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Failure to Investigate Leads to $95 Million Sexual Harassment Verdict

Recently, an Illinois jury gave employers a not so subtle reminder that every claim of workplace harassment should be investigated properly.  The jury awarded a former employee $95 million in compensation for the extreme harassment she endured from a manager at work despite her complaints to the Company hotline.

The plaintiff Ashley Alford, an employee at a large rent-to-own furniture chain, claimed she was constantly harassed by her manager Richard Moore.  The harassment began with pinching, lewd comments and unwanted gifts.  On one occasion, Moore hit Alford’s head with his genitals.  The harassment culminated with the manager trapping plaintiff in a storeroom, holding her down and masturbating over her. 

Plaintiff claims she called the Company hotline to report the harassment but she was never contacted by an investigator.  However, she says shortly after this, Moore’s supervisor confronted her in front of Moore, and told Moore to “watch his back.”  The Company never took any disciplinary action against Moore.  The Company however claims her complaint to the hotline was vague and it never received any other complaints from plaintiff. 

The jury awarded plaintiff $15 million in compensatory damages and $80 million in punitive damages.  This judgment represents about 80% of the Company’s 2010 profits.  It is very likely this will be reduced, as there are caps on the amounts of damages which can be awarded under certain statutes.  In fact, about half of the award has already been reduced.  A judge reduced the $4 million awarded under Title VII to $300,000 and the $50 million in punitive damages under Title VII to zero.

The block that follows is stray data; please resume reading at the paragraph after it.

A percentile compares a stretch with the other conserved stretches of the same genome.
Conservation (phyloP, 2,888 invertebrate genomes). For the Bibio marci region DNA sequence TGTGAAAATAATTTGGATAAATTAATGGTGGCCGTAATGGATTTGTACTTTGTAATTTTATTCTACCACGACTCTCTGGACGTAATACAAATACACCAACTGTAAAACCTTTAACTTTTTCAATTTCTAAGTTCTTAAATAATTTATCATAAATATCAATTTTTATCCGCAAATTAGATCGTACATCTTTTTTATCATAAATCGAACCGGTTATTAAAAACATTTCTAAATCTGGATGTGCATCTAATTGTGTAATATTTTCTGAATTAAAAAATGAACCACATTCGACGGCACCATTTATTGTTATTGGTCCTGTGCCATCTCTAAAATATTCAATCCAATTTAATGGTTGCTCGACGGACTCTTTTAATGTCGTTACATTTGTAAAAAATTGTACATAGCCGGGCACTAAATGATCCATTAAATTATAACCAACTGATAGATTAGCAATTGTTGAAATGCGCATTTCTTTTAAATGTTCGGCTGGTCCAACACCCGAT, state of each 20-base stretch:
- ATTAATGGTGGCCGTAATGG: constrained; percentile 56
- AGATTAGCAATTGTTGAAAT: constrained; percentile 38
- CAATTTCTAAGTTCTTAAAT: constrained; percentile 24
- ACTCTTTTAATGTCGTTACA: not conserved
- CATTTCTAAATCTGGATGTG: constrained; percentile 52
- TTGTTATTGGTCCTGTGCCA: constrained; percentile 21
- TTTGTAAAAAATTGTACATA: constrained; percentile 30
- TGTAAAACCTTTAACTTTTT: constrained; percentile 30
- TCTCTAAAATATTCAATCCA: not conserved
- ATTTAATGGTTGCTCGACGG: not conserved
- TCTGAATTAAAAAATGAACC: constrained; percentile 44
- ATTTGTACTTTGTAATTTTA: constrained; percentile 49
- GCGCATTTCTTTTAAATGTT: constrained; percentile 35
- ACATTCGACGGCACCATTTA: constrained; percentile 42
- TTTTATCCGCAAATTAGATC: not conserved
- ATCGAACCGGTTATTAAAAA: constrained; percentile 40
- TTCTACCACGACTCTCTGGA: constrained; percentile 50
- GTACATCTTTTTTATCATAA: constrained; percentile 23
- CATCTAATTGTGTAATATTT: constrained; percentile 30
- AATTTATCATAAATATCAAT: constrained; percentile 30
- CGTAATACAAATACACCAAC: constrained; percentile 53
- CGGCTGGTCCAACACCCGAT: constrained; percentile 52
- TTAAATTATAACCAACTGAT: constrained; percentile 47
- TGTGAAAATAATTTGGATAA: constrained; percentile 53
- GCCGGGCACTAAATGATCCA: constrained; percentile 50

While the damage reductions are a relief to employers, the Company’s argument is a lesson to all employers.  Even if a complaint is vague, Management must take steps to investigate.  If the Company had gone to the plaintiff and asked for further details, it could have performed an investigation and disciplined Moore before things got out of hand.  It is important to note that this case went beyond the usual employment sexual harassment case.  This case involved instances of sexual assault and battery.  Nevertheless, no employer wants their company name splattered across the headlines.  This is a vivid reminder that investigating each and every claim of harassment and discrimination is vitally important to maintaining a positive environment for all employees and avoiding litigation. 

Brody and Associates regularly provides training and counseling on maintaining a harassment free environment and on employment law issues in general. If we can be of assistance in this area, please contact us at info@brodyandassociates.com or 203.965.0560.